reply messages, it MUST contain the numeric value of the algorithm
   used to compute the DIGEST field.  A list of algorithms and their
   values is given in Appendix A.

3.2.3.  DIGEST

   The DIGEST field is represented as a variable-length sequence of
   octets present after the NONCE and ALGORITHM fields.  Its size is
   implicitly computed from the value in the OPTION-LENGTH field
   [RFC6891] for the CHECKSUM EDNS option minus the size of the NONCE
   and ALGORITHM fields.  In query messages, it MUST be empty.  In reply
   messages, it MUST contain the digest of the reply message which is
   computed as described in Section 4.

3.3.  Presentation format

   As with other EDNS(0) options, the CHECKSUM EDNS option does not have
   a presentation format.

4.  Checksum computation

   To generate the checksum digest to be placed in the DIGEST field,
   first the entire DNS message must be prepared (rendered) along with
   the CHECKSUM option embedded in it to the point that it is ready to
   be sent out on the wire.  In this CHECKSUM option, initially the
   DIGEST field must be filled with zero values and its size must be
   reserved equal to the size expected for the digest from the checksum
   algorithm intended to be used.  The NONCE field MUST be set to the
   value of the nonce from the query DNS message.  The ALGORITHM field
   MUST be set to the checksum algorithm intended to be used.  After
   this, the whole message contents (from the start of the DNS message
   header onwards) must be input to the checksum algorithm and the
   calculated checksum must be patched into the DIGEST field, space for
   which was reserved before.

   To verify the checksum digest from a DNS message that was received,
   first the DIGEST field is copied to a temporary location and the
   DIGEST field in the message is patched with zero values.  After this,
   the whole message contents (from the start of the DNS message header
   onwards) must be input to the checksum algorithm specified in the
   ALGORITHM field.  The calculated checksum must be compared for
   equality with the checksum originally received in the DIGEST field,
   the content of which was earlier saved to a temporary location.  If
   both are equal, the checksum matches.



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5.  Security considerations

   The methods in this memo are designed to thwart off-path spoofing
   attacks which may lead to cache-poisoning, including the specific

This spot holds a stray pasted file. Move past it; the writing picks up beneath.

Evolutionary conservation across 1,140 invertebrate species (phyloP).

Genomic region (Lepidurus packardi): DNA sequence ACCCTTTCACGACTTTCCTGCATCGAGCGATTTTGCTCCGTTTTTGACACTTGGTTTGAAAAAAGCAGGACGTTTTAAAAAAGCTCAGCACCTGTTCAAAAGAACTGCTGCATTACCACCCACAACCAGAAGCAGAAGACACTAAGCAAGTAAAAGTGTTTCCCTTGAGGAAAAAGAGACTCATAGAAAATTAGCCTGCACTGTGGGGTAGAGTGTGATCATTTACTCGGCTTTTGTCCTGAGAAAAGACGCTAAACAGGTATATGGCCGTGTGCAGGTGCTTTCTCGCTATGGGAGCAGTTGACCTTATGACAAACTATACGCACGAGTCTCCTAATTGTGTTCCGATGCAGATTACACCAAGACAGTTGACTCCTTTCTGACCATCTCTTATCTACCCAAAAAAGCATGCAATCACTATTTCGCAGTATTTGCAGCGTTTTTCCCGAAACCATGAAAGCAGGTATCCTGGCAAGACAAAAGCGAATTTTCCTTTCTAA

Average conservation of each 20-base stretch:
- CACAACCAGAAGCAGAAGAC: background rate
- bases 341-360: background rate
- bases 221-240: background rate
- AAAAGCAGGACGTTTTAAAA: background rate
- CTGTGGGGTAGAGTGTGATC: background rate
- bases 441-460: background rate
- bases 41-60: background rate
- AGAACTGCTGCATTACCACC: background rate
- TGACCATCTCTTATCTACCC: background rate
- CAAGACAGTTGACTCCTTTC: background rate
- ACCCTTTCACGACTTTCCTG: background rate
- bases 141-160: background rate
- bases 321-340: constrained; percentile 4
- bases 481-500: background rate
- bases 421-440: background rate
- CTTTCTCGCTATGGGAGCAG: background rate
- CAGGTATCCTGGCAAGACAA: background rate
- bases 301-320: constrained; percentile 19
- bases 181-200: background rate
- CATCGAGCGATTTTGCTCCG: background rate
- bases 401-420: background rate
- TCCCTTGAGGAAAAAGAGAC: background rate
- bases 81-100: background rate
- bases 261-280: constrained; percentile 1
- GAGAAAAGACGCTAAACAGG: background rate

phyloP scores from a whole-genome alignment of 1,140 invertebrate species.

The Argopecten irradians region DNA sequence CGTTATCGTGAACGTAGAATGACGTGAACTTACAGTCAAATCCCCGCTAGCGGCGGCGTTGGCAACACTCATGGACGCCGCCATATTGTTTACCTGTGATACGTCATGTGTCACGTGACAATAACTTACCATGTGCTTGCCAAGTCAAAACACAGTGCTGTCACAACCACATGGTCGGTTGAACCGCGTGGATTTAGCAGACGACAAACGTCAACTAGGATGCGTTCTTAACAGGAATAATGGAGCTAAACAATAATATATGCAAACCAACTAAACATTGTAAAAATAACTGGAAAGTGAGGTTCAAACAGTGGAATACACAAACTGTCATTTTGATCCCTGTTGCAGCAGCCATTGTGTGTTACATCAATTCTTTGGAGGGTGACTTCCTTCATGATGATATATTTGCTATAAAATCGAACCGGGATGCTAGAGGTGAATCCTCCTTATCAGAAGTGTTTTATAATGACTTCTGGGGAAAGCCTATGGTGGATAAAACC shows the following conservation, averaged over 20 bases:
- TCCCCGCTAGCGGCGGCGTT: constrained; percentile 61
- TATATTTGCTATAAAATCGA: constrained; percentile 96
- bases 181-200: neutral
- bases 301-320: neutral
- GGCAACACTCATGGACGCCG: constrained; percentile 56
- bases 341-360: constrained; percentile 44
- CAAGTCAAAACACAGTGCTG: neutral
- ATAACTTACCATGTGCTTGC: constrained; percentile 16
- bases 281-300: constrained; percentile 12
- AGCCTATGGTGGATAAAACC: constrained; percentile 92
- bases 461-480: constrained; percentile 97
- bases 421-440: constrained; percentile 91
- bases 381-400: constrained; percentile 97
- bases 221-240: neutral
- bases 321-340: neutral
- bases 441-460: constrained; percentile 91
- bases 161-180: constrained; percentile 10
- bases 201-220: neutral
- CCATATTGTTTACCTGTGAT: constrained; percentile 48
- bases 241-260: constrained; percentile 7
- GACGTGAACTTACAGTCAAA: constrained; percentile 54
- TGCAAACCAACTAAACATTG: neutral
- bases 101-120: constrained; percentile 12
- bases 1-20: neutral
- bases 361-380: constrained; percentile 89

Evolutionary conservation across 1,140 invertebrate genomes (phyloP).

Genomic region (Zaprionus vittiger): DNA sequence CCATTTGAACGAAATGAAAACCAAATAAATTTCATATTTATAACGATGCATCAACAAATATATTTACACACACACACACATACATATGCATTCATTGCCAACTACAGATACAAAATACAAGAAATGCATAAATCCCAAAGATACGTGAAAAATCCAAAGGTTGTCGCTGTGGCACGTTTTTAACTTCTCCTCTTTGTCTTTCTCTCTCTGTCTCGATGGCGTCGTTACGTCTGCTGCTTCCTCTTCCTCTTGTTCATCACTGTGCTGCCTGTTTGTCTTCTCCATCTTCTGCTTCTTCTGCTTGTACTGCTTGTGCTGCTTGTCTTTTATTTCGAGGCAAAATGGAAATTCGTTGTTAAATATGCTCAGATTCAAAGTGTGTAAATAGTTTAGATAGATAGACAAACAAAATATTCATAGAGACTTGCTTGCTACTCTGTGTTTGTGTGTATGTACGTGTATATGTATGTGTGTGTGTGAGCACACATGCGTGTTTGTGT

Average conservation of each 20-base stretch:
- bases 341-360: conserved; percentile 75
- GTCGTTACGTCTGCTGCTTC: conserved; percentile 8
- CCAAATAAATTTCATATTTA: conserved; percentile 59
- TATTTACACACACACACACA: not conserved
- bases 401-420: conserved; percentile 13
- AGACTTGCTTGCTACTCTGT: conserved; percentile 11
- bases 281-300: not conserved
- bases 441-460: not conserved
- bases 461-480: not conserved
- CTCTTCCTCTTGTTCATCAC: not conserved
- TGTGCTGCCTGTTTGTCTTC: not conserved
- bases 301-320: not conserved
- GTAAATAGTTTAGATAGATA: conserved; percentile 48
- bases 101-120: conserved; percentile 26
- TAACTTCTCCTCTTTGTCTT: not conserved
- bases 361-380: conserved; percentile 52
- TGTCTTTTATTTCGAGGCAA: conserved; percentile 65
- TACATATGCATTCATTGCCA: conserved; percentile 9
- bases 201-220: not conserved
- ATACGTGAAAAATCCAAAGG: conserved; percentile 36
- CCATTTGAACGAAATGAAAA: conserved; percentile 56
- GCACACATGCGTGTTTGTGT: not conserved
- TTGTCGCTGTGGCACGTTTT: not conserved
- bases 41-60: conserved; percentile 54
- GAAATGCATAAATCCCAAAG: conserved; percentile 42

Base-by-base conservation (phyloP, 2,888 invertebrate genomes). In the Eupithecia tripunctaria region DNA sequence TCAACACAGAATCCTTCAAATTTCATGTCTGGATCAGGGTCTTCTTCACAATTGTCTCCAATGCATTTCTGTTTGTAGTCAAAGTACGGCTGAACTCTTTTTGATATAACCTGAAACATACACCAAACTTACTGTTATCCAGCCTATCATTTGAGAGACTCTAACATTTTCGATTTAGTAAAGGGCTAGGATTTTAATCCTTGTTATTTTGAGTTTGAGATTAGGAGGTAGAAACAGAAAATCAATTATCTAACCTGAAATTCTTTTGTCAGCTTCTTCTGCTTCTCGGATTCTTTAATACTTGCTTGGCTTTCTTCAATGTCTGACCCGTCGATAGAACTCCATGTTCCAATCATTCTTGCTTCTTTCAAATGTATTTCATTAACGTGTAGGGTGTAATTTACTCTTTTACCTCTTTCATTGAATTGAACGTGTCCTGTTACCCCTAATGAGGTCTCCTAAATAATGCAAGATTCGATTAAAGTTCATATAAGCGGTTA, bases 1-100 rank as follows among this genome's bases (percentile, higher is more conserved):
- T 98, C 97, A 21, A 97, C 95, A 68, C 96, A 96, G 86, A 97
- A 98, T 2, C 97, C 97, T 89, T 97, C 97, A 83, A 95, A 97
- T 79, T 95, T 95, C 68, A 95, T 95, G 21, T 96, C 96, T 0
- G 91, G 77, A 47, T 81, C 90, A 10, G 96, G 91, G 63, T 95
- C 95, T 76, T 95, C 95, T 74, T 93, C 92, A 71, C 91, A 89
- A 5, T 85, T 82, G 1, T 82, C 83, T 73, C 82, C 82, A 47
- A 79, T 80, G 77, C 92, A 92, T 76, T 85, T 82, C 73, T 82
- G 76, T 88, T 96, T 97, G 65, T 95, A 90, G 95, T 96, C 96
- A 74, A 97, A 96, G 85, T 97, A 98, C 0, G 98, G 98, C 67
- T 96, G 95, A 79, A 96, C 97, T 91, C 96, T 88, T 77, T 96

case when IP-layer PDU fragmentation occurs.

   The CHECKSUM EDNS option is not designed to offer any protection
   against on-path attackers.  Very little can be done without using
   shared-secret or public key cryptography for this case.

   Checksum computation may increase resource usage on servers and
   clients.  It is thus desirable to use fast checksum algorithms that
   meet the requirements of Appendix A.

   The entropy source used for generating random values for use in the
   NONCE field may be chosen similarly to provide ample security to
   verify a short-lived DNS message.

   The NONCE field effectively extends the ID field [RFC1035] in the DNS
   message header.

   As a side-effect of using checksums, resolver cache poisoning attacks
   are made more difficult due to the presence of the NONCE field.

   There is a risk of downgrade attack when the IP fragment containing
   the CHECKSUM EDNS option is spoofed, deleting this option.  This risk
   would exist until the presence of the CHECKSUM option in replies is
   made mandatory when a corresponding option is sent in the query.
   This can be made so right from the start, or after an adoption
   period.  At that time, it may be stated that a client that does not
   receive a CHECKSUM EDNS option in a reply would discard the reply
   message and retry the query using TCP.

   The CHECKSUM EDNS option cannot prevent some kinds of attack such as
   response and NS blocking and NS pinning as described in
   [Fragment-Poisonous].

6.  IANA considerations

   This document defines a new EDNS(0) option, titled CHECKSUM (see
   Section 3), assigned a value of <TBD> from the DNS EDNS0 Option Codes
   (OPT) space [to be removed upon publication:
   https://www.iana.org/assignments/dns-parameters/dns-
   parameters.xhtml#dns-parameters-11].







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   +------+----------+--------+----------------------------------------+
   | Valu | Name     | Status | Reference                              |
   | e    |          |        |                                        |
   +------+----------+--------+----------------------------------------+
   | TBD  | CHECKSUM | TBD    | [draft-muks-dnsop-dns-message-         |